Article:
Microsoft CEO Steve Ballmer and Skype CEO Tony Bates took the stage this morning to go over some of the specifics behind Microsoft's $8.5 billion acquisition of the worldwide communications platform.
Reading between the lines of the talk there are a couple of things that become apparent for what Microsoft has planned for Skype. Foremost, Ballmer said Skype will continue to be a cross-platform service.
"I said it and I mean it. Microsoft will continue to support non-Microsoft platforms because it is fundamental to the value proposition of communications," Ballmer said. "We are one of the few companies that has a track record of doing this. Take a look at the work we have done over the years with Office, for example, for the Mac ... we have a track record of understanding our customers and the need to support our customers as they want to travel."
It looks as though Microsoft will also be implementing Skype heavily into its enterprise unified communications platform Lync.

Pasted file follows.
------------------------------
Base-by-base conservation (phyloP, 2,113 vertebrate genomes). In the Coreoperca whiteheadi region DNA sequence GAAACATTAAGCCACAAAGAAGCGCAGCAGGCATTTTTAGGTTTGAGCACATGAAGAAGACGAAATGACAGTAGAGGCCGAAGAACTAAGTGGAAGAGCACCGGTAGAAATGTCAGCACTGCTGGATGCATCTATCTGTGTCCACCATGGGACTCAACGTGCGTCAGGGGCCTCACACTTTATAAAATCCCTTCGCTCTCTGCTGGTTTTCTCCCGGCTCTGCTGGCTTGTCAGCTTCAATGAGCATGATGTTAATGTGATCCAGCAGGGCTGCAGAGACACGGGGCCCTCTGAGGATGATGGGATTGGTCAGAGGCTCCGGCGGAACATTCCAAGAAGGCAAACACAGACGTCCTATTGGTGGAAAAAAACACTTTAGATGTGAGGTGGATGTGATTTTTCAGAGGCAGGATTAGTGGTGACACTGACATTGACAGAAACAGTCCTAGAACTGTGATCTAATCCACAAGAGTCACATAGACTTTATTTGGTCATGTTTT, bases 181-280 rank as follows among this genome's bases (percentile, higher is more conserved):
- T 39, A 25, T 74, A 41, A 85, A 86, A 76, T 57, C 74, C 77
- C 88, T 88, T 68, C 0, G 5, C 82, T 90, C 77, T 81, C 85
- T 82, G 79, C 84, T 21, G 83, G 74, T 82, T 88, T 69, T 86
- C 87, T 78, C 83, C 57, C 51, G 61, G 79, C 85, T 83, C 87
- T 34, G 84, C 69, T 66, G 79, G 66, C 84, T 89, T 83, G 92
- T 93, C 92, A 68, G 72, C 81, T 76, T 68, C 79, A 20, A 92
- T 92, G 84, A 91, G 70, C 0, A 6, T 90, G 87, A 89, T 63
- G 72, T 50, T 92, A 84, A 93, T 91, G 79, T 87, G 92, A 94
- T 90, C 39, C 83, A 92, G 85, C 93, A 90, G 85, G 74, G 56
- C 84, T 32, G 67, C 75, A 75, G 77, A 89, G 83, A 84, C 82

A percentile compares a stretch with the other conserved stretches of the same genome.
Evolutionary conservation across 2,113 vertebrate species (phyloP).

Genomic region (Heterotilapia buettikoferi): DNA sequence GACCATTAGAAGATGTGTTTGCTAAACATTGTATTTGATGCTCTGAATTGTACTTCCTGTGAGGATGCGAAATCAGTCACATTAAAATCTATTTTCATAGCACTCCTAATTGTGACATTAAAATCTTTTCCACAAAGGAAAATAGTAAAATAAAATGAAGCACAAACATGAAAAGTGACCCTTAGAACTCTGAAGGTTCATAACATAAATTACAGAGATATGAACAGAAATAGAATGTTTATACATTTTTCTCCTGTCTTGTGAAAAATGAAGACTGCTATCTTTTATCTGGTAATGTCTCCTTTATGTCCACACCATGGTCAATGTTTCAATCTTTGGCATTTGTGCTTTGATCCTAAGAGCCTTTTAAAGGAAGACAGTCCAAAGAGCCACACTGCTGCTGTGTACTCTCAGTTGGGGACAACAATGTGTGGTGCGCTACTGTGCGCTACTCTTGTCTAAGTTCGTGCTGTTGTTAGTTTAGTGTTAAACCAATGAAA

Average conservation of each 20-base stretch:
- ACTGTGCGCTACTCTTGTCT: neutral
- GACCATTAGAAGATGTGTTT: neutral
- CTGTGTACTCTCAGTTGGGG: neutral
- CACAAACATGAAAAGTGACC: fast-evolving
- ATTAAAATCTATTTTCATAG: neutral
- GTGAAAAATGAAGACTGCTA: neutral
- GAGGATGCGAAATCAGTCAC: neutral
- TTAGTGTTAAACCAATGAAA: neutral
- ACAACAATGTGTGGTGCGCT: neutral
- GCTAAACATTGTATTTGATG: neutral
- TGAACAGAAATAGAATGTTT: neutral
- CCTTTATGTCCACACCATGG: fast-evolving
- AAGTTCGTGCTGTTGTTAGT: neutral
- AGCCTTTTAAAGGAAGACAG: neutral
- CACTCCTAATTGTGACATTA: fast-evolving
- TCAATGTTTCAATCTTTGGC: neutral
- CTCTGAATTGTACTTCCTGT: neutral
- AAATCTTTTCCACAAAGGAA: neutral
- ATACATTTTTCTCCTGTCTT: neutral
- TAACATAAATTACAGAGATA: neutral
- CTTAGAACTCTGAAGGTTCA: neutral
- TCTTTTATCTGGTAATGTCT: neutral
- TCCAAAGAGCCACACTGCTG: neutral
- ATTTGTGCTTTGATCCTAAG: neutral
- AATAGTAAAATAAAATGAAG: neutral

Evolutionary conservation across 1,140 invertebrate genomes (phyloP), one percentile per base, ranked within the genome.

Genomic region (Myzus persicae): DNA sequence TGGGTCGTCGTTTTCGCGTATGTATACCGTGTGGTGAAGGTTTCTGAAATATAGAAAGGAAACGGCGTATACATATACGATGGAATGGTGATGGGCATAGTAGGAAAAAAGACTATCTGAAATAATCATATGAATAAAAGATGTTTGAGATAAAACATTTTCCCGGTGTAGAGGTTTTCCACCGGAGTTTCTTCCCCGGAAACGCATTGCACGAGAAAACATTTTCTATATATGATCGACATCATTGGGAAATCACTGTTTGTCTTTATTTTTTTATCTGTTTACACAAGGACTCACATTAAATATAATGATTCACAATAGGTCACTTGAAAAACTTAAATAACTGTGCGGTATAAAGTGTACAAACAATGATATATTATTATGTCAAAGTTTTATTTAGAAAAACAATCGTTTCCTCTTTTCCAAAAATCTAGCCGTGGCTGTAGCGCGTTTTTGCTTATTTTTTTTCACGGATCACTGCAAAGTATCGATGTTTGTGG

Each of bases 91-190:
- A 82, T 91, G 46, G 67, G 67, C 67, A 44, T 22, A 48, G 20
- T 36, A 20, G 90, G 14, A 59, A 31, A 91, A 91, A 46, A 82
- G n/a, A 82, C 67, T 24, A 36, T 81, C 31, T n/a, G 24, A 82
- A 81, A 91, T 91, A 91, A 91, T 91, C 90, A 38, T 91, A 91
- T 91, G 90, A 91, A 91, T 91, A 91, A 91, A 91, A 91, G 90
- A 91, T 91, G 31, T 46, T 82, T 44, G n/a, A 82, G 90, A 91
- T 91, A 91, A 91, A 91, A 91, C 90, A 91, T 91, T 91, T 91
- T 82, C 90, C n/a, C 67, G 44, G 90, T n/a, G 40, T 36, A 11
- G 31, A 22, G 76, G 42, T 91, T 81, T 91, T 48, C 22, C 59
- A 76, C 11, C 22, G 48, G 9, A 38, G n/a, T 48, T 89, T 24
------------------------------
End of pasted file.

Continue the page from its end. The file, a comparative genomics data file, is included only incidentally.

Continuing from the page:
"We have had an incredible uptake in our Lync unified communications client and we are committed to want to build on that success," Ballmer said. "The product is off to a fantastic start and we have plans to enhance it in addition to connecting it through the rest of the Skype customer base which, in and of itself, I think is a great value."
Microsoft and Skype anticipate that the acquisition will get regulatory approval within the year.
Ballmer spoke a lot of about how Skype will integrate in to Window Phone and the various other platforms that Microsoft owns. From Kinect and Xbox down through the Microsoft product chain like Hotmail. At the same time, Microsoft has often been a company that wants to be your everything, everywhere. There was a sense from Ballmer and Bates that they would want to roll out Skype integration to every possible service they can get it on. Skype as a platform by itself could not do that. It has a massive user base but probably not the cash resources for the breadth and scope that Microsoft envisions for it.